You don’t need a dictator to roll back democracy and shackle the media, elected demagogues are doing just fine.
If dictators and demagogues jail journalists and detain democracy activists, it doesn't surprise anyone. In Nepal’s history, we saw the feudal Rana regime
ruling with an iron fist, we experienced the intolerance of three decades of absolute Panchayat monarchy
, and the authoritarian streak of King Gyanendra
who tried to turn the clock back
And when they were elected to power in 2008, the Maoists showed their true colour by physically attacking media outlets critical of them. The extreme left and the extreme right are both hardwired to suppress the press, so they were just acting accordingly.
But it is when a political party which swears by core values of democracy starts trying to muzzle the media, however, that we have to start being worried. Whatever you may say about the feckless NC and UML governments of the 1990s, they at least believed in an open society.
The NC’s Narhari Acharya, who has a rather sweeping portfolio as the Minister of Law, Justice, Constituent Assembly and Parliamentary Affairs, has taken a personal interest in pushing through a Contempt of Court Bill in parliament. Under Clause 4, the proposed bill seeks to define contempt of court as any report or expression that casts aspersion, defames, undermines the public’s trust, or spreads lies about the court or judges.
Minister Acharya’s haste and timing in trying to ram this bill through parliament, when there are so many other more urgent matters to attend to, is telling. It follows the controversy and uproar over the appointment of eight new justices to the Supreme Court in April which he vigorously backed.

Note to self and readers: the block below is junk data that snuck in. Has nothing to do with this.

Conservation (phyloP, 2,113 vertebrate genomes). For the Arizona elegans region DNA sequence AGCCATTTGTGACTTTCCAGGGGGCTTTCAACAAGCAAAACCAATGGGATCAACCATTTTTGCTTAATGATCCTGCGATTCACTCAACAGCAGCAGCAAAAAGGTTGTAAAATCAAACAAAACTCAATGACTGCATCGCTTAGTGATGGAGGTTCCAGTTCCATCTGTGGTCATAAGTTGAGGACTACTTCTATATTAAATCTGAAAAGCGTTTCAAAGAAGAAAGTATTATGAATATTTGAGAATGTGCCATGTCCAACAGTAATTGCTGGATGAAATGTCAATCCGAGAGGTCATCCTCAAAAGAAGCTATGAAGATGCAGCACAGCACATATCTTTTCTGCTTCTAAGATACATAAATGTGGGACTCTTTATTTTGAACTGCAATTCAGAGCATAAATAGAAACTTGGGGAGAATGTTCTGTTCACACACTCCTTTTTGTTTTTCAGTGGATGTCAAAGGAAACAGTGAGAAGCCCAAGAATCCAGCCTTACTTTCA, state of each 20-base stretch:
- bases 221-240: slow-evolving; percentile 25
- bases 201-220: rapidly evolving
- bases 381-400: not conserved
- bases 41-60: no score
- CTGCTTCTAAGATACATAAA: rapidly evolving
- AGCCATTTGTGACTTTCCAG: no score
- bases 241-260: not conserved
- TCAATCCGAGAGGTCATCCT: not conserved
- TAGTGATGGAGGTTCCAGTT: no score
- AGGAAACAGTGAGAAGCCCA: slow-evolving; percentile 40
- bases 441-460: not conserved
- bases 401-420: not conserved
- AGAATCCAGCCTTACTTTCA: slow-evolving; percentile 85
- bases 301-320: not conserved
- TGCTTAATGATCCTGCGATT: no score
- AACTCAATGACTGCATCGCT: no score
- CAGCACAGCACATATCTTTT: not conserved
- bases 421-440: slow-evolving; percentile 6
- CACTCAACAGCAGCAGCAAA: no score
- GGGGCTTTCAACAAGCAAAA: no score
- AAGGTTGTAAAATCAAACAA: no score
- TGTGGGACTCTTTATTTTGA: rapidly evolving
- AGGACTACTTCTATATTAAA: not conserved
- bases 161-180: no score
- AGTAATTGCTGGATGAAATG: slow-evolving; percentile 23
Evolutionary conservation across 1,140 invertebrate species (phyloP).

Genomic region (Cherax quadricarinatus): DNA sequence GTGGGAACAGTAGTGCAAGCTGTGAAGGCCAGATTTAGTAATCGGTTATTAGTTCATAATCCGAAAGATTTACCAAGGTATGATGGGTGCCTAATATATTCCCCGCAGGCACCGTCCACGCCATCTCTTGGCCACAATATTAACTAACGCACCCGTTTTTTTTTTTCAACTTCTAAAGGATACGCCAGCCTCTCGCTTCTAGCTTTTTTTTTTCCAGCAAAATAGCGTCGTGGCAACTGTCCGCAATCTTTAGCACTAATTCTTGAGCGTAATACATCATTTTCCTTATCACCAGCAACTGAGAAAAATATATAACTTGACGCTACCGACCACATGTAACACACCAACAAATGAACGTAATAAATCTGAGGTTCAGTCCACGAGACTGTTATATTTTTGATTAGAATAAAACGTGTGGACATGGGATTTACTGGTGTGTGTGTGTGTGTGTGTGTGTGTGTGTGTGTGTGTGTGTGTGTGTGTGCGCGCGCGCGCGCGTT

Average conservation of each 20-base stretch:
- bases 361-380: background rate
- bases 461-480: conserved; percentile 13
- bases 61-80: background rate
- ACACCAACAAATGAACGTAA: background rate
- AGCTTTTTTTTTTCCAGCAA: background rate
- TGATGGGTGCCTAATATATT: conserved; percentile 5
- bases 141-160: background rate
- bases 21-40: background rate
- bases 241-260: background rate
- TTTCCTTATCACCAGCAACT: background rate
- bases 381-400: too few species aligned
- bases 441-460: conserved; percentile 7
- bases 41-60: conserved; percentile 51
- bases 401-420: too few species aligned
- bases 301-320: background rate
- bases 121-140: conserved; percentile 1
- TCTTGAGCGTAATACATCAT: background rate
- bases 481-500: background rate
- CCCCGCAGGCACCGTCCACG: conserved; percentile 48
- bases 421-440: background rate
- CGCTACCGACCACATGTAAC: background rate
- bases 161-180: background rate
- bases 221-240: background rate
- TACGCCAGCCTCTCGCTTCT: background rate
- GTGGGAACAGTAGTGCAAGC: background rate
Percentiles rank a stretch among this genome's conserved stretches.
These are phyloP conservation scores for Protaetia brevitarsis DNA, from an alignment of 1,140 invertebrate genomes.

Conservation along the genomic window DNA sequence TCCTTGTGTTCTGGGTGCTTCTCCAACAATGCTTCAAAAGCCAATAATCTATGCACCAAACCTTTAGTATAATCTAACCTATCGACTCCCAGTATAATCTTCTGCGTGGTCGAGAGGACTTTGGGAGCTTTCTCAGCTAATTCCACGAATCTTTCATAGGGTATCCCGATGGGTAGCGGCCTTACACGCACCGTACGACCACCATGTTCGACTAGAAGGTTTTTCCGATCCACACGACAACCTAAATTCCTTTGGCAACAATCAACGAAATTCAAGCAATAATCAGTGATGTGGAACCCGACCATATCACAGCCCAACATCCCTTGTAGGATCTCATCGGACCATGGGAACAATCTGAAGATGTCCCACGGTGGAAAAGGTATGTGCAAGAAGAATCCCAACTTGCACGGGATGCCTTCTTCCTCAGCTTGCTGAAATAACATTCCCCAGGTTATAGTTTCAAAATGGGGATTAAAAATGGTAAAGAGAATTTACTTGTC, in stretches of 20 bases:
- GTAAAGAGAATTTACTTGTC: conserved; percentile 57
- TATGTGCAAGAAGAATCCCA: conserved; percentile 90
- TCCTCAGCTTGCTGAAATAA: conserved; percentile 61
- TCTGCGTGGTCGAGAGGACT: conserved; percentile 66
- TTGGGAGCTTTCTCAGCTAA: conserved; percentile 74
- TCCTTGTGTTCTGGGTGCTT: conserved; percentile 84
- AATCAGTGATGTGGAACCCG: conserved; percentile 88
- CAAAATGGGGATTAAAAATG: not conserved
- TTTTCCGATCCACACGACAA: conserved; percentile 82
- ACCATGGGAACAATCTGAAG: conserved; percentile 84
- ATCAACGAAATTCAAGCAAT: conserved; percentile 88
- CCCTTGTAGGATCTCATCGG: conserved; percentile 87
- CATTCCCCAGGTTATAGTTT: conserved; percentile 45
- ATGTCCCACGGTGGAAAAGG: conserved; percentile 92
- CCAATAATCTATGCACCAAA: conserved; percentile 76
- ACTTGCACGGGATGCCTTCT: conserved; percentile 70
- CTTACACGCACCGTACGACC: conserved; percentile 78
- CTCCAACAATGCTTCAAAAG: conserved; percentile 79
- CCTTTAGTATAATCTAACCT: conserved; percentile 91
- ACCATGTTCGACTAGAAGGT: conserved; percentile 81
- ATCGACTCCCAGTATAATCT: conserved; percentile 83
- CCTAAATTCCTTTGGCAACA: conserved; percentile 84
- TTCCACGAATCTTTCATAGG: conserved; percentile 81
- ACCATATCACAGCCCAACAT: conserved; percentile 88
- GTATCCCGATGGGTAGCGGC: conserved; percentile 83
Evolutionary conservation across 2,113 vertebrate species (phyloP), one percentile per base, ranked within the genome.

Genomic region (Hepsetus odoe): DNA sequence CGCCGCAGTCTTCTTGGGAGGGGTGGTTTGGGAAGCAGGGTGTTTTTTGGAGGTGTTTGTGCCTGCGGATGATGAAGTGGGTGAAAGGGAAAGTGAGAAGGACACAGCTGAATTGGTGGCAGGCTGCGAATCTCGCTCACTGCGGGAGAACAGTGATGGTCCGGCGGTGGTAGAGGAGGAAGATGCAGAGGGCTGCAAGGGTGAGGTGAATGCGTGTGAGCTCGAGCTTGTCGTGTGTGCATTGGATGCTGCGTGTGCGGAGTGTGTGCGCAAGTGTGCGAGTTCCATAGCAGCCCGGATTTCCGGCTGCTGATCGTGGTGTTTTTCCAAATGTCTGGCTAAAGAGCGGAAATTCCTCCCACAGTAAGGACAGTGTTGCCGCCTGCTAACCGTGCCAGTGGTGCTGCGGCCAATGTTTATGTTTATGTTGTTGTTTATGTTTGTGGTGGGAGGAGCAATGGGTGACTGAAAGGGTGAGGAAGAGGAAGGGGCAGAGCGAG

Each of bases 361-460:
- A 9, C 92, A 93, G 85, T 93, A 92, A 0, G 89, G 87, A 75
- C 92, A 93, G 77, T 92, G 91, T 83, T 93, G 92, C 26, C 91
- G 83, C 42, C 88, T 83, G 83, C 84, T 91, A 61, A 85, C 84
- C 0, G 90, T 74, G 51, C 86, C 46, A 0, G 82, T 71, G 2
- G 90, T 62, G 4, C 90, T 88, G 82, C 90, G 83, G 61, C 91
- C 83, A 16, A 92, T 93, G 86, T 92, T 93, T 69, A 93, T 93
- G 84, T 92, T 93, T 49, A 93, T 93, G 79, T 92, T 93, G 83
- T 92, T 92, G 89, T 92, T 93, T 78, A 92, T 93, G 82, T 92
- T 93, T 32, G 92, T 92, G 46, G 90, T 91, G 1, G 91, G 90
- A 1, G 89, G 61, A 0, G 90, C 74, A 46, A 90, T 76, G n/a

As it turned out, six of those eight had skeletons rattling loudly in their closets. Some were self-confessed polygamists, others had a record of protecting drug smugglers and criminals.
In the past, the Supreme Court has ruled against the Nepal Medical Council’s decision to restrict the quota for MBBS admissions to a private medical college. Last week, a newly-appointed justice has freed on bail the chairman of Nepal Share Markets and Finance who swindled hundreds, while keeping a smaller fish in detention.
If the bill is passed, the media would not be able to investigate and publish or broadcast similar miscarriages of justice, or question corrupt and immoral appointments to the Supreme Court. The bill is oppressive and isn’t just an attack on press freedom, but on the citizen’s right to know.
Minister Acharya has said he is just trying to “define and clarify what represents contempt”. But in one fell swoop, he squandered the respect earned during his political career as a champion of democracy. By trying to pass a bill to exact revenge on the media which opposed his appointment of justices to the Supreme Court, he has exposed a dangerous draconian streak.
He is not alone. Powerful Home Minister and caretaker Prime Minister Bam Dev Gautam has come to Acharya’s rescue to puzzlingly label all those opposed to the contempt bill “authoritarians”. In fact, it is Gautam who has been showing just how thin skinned he is about criticism by ordering his police to crackdown on those who comment on social networking sites.
Abed El Rahman, a businessman from Saptari, found out the hard way that in the New Nepal, posting an innocent comment on Facebook can get you into serious trouble. He was jailed for 20 days after saying that he had to pay Rs 50,000 to retrieve his stolen motorcycle. The district’s corrupt police force felt alluded to and decided to teach him a lesson. Far from reining in his police, Gautam egged them on.
We live in interesting times: six months after 80 per cent of us turned out to vote a new government to power, rulers we elected are turning Nepal into a police state. It just proves that you don’t need a dictator to roll back democracy and shackle the media, elected demagogues are doing just fine.
With friends like these, Nepal’s democracy doesn’t need an enemy.
Muzzling the media, Damakant Jayshi
When graft is a given, Anurag Acharya
A teetering stability, Rubeena Mahato
Justifying the justices, Binita Dahal
Media bashing, CK Lal
Unceremonial monarchy, Sudhindra Sharma
Total control, Narayan Khadka